Child Growth, Puberty, Adolescent Pregnancy, and Adult Anthropometric Outcomes Open Access

Lundeen, Elizabeth Ann (2015)

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Low- and middle-income countries (LMICs) undergoing the nutrition transition face the dual burden of both stunting and rising obesity prevalence among children. Programs aimed at improving nutrition in the first 1,000 days and beyond seek to improve children's linear growth, along with the associated cognitive, schooling, and adult income benefits. The challenge is to promote nutrition that improves linear growth, while not increasing obesity among children in LMICs. Longitudinal data with numerous anthropometric measurements from birth to young adulthood are needed to better understand child growth in LMICs. We used data from nine cohorts in LMICs to explore child growth patterns, including stunting and recovery from stunting, incidence of obesity, pubertal development, and associations with adult anthropometric outcomes. We found there is substantial growth recovery among children who are stunted post-infancy. We contributed to the debate on evaluating the existence of catch-up growth in a population by showing that from age 2y to adulthood, mean height-for-age z scores increased, despite increasing absolute height deficits from the reference population. We found that in South Africa, overweight and obesity were not widely prevalent among boys; however, among girls, the combined prevalence increased throughout childhood, and by late adolescence had reached levels seen in higher income countries. Interventions to prevent overweight and obesity among girls should target the early childhood and peri-pubertal years. We found that among males and females, there was a strong positive association between both height and body mass index (BMI) in early childhood and the tempo of pubertal development. Among females, greater childhood height and BMI were also associated with earlier pubertal development. We concluded that the previously observed relationship between pubertal timing and adult risk of obesity is largely explained by the association of childhood BMI with both puberty and adult BMI. The prevention of childhood obesity is critical, due to its association with both adult obesity and early puberty. Carefully designed interventions are needed to improve linear growth among children in LMICs, while not increasing obesity. Improving child growth could impact pubertal development, and interventions are needed to mitigate the social and psychological consequences of early puberty.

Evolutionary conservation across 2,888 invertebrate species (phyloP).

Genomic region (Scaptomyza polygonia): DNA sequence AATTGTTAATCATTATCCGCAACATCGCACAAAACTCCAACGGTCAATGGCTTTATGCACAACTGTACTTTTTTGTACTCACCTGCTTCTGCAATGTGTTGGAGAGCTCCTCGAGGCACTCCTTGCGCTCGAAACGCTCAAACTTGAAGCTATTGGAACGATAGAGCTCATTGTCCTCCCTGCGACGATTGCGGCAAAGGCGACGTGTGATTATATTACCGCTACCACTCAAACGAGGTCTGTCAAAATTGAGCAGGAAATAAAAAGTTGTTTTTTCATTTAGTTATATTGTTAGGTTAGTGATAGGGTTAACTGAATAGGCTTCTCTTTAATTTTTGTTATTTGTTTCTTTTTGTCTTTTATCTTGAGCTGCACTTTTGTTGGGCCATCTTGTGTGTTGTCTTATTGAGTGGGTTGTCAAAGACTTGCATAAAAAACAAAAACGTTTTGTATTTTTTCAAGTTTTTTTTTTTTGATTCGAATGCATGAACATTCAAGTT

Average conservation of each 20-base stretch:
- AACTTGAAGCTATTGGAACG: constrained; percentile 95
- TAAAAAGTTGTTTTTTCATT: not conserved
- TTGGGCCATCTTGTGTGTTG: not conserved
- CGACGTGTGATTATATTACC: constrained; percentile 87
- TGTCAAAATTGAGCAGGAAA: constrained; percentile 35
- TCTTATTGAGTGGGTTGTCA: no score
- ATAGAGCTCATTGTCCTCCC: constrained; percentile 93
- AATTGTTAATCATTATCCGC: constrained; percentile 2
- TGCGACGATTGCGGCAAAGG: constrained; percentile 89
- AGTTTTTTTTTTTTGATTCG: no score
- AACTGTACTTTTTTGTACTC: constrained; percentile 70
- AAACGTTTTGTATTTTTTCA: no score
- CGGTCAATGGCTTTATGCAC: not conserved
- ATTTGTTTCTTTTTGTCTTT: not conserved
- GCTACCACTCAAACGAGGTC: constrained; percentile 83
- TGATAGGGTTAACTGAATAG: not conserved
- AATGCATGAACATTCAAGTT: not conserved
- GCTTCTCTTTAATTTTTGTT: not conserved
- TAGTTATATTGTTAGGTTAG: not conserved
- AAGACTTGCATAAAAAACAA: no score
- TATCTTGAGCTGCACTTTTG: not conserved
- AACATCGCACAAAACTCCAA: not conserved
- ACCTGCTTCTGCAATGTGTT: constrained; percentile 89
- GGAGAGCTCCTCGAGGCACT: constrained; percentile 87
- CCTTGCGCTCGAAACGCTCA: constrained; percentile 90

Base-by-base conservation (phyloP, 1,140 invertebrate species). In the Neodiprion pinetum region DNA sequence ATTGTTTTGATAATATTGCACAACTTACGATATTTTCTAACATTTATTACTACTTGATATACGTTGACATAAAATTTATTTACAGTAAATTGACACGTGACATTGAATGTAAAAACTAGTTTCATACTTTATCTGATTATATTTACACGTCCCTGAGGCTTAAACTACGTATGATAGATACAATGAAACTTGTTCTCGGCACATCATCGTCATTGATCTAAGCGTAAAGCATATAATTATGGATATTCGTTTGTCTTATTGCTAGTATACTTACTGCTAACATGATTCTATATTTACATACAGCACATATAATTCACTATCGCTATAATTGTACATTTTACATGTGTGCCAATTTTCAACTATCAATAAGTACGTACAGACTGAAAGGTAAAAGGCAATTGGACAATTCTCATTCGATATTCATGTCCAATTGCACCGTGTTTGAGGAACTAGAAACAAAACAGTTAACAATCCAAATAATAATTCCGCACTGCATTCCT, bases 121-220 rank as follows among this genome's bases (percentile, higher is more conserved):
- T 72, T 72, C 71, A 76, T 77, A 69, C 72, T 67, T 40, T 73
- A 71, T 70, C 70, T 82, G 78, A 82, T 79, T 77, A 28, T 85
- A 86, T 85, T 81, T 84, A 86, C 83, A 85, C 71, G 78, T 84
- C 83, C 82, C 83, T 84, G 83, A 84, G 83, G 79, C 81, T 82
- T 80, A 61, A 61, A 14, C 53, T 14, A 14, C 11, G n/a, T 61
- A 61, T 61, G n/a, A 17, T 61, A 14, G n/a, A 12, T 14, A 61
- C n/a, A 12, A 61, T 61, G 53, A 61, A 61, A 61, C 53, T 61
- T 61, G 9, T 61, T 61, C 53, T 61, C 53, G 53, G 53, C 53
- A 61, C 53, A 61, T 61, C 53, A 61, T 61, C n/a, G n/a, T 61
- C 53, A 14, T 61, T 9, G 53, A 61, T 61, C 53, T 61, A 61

Table of Contents

Chapter 1: Introduction. 1

Specific Aim One. 2

Specific Aim Two. 3

Specific Aim Three. 3

Specific Aim Four. 4

Chapter 2: Background. 5

The Nutrition Transition. 5

The First 1,000 Days Agenda. 6

Global Changes in Pubertal Development. 7

Understanding Child Growth and Development in LMICS. 10

Contribution of This Dissertation. 11

Chapters 1 and 2 References. 14

Chapter 3: Growth faltering and recovery in children ages 1 to 8y in four low- and middle-income countries: Young Lives. 17

Abstract. 18

Introduction. 20

Methods. 21

Young Lives Study. 21

Data Cleaning and Analysis. 22

Characterizing Growth.. 23

Results. 24

Discussion. 26

Chapter 3 References. 35

Chapter 4: Height-for-age z scores increase despite increasing height deficits among children in five developing countries. 37

Abstract. 39

Introduction. 41

Methods. 42

Statistical Methods. 43

Results. 44

Discussion. 45

Chapter 4 References. 53

Chapter 5: Adolescent pregnancy and attained height among Black South African girls: matched-pair prospective study. 55

Abstract. 56

Introduction. 58

Methods. 59

Statistical Methods. 61

Results. 62

Discussion. 63

Conclusion. 67

Chapter 5 References. 72

Chapter 6: Sex differences in obesity incidence: 20-year prospective cohort in South Africa. 74

Abstract. 76

Introduction. 78

Methods. 79

Results. 81

Discussion. 83

Conclusion. 86

Chapter 6 References. 94

Chapter 7: Early Life Determinants of Pubertal Development in South African Adolescents. 96

Abstract. 97

Introduction. 99

Methods. 101

Data Management. 102

Results. 106

Discussion. 109

Conclusion. 114

Chapter 7 References. 133

Chapter 8: Association of Pubertal Timing and Trajectory with Adult Height and Body Mass Index in South African Adolescents. 136

Abstract. 137

Introduction. 140

Methods. 142

Data Management. 143

Results. 147

Discussion. 150

Conclusion. 156

Chapter 8 References. 167

Chapter 9: Summary, Conclusions, and Implications. 170

Discussion of the Key Findings for Each Specific Aim. 172

Specific Aim One. 172

Specific Aim Two. 175

Specific Aim Three. 176

Specific Aim Four. 181


Limitations. 185

Conclusions. 186

Chapter 9 References. 188

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